Kings of the Road (1976)

Kings of the Road (1976), written, produced and directed by Wim Wenders.

Bruno travels around Germany repairing theater projectors. It is a gypsy life: he lives in his truck and keeps his own schedule. Theaters are declining and it is a small living.

One day depressed, perhaps suicidal Robert, driving with his eyes closed, speeds out into a river and loses his car. Bruno picks him up, gives him clothes and, without explanation or much conversation, they travel together for a while. It is a pure road movie: driving, stopping for a while and meeting people, then moving on.

It is 2h56m long but flows pretty well. Apart from the setup, everything was improvised on the day. Cinematographer Robby Müller gives a look similar to Alice in the Cities (1974) where the backroads and little towns are shabby and knocked about. That film, this one and Wrong Move (1975) are called the Road Movie trilogy although Wenders did not think of them that way at the time.

Featuring Wenders regulars Rüdiger Vogler and Lisa Kreuzer.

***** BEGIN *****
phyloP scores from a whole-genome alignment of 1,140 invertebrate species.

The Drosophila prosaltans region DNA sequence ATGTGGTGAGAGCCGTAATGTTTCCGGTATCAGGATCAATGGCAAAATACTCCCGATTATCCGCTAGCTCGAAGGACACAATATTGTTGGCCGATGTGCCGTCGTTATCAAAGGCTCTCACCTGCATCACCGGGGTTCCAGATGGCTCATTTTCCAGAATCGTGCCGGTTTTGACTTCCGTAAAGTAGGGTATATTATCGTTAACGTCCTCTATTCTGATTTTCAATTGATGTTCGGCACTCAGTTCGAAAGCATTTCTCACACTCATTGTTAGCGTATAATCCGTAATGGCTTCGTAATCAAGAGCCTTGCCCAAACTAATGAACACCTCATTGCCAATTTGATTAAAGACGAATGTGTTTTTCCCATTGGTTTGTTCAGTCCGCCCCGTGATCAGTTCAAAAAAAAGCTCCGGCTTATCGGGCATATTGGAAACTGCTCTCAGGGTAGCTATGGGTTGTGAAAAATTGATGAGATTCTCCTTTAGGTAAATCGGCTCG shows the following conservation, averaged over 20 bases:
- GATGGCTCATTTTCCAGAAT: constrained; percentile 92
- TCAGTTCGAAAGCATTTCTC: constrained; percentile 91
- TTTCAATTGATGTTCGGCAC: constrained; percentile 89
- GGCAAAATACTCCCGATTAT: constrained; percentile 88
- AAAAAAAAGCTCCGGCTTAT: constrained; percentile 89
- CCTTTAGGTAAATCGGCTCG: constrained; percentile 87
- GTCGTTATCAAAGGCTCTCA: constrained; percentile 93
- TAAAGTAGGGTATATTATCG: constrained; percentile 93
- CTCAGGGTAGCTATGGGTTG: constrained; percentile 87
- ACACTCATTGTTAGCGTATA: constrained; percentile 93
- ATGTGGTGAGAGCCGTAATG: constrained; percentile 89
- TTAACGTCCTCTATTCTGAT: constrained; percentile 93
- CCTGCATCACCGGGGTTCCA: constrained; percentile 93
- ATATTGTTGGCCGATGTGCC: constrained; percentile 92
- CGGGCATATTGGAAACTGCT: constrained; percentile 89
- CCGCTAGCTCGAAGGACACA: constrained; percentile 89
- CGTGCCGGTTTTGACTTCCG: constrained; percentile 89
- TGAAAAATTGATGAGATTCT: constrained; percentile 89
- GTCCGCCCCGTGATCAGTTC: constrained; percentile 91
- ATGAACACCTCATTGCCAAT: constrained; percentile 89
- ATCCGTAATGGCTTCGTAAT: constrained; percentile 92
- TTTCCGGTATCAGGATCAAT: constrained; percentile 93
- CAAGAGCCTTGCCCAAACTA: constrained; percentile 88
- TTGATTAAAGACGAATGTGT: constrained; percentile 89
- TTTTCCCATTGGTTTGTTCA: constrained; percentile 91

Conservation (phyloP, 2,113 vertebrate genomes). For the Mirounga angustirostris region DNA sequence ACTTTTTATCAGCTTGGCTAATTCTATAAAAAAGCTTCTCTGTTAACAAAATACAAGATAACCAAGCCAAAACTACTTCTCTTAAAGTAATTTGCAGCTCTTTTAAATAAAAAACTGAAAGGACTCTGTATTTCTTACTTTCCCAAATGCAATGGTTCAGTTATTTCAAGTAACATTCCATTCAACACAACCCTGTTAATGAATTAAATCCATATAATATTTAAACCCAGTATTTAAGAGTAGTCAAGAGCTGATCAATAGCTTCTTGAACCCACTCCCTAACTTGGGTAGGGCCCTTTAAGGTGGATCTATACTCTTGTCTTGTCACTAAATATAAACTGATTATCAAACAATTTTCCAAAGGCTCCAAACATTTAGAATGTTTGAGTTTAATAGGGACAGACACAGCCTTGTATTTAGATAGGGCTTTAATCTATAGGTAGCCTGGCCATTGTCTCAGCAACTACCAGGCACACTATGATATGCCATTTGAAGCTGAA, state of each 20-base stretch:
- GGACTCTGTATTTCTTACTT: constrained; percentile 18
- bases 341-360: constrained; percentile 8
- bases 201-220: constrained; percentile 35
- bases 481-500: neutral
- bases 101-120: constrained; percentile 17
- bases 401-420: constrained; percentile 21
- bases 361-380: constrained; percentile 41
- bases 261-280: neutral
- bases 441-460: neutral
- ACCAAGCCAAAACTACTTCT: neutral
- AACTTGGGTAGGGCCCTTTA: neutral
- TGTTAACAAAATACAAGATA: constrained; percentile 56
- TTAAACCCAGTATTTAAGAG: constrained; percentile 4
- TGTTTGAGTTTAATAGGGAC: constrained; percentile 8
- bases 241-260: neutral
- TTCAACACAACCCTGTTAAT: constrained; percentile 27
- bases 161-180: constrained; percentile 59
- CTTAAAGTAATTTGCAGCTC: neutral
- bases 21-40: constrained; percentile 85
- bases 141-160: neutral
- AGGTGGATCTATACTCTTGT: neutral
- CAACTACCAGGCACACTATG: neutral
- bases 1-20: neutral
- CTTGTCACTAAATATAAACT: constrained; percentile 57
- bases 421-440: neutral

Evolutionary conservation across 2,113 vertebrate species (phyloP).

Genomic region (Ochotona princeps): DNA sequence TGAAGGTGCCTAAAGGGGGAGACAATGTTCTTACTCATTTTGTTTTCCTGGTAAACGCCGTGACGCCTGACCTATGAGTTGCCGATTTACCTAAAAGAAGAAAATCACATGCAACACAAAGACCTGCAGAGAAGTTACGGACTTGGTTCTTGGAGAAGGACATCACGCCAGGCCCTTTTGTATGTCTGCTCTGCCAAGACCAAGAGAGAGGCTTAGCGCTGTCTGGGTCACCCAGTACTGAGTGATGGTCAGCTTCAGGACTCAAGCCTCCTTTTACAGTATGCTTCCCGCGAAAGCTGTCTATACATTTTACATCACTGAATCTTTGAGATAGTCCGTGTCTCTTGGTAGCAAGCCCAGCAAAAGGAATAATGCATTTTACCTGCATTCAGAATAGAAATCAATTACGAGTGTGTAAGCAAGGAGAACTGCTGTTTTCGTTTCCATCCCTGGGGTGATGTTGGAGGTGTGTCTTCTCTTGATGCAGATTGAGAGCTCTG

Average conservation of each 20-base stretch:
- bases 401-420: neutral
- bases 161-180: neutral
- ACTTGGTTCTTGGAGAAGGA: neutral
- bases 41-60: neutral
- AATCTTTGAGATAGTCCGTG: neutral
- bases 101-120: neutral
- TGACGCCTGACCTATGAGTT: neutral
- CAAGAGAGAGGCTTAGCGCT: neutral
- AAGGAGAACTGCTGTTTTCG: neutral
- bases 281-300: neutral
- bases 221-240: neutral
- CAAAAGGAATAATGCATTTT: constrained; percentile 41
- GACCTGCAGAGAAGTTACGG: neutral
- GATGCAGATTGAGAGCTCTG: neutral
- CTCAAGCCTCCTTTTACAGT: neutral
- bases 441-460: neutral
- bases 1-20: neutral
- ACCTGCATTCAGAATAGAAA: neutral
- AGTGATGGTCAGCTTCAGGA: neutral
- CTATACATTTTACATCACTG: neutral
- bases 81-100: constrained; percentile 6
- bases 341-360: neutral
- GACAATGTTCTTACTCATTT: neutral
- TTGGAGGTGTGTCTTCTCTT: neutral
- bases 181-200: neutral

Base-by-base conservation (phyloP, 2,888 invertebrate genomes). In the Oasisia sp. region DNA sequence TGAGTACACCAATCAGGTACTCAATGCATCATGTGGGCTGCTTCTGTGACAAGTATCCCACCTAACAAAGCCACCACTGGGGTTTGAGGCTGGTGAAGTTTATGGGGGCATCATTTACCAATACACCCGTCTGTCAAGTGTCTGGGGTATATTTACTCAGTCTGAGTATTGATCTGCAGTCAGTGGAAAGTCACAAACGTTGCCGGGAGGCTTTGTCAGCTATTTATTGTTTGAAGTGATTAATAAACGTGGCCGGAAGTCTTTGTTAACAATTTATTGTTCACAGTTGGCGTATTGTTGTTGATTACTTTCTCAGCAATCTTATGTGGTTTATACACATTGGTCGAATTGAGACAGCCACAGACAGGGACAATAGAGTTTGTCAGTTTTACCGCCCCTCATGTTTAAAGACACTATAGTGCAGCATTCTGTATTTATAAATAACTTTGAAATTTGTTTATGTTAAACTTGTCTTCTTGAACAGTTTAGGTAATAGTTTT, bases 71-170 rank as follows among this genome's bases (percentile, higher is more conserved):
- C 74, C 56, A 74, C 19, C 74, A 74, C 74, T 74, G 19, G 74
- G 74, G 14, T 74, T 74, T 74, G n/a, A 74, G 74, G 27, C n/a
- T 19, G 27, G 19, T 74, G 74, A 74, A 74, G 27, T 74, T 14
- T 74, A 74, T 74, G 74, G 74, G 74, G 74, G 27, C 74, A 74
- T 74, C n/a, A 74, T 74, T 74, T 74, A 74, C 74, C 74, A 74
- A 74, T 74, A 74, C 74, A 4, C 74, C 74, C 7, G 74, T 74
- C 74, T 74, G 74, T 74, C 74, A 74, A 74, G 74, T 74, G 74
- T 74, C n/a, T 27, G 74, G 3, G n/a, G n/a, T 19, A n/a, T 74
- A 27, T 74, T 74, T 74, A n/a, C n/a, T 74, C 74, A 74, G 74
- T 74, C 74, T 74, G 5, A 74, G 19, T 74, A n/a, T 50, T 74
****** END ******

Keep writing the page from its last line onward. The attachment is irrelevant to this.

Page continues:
Some transgressive moments:

A lot of the score is lonesome American steel guitar and dobro. Also some saxophone and art rock that sounds like early Pink Floyd.

Other American influences: the novels they read and songs they sing, the Jack Daniels they drink. "The Yanks have conquered our subconscious".

I've started noticing how important children are in Wenders' films. Happy, innocent, always in their own golden age. Where do adults go wrong?

Newspaper headlines are always bad news; Robert visits his estranged father who runs a small town paper.

The film itself has a 1.66 aspect ratio calibration target at the beginning to remind the projectionist to frame it correctly. I've never seen that done before.

Available on Blu-ray from Criterion, restored from the original 35mm negative. The director's commentary track is in German with English subtitles.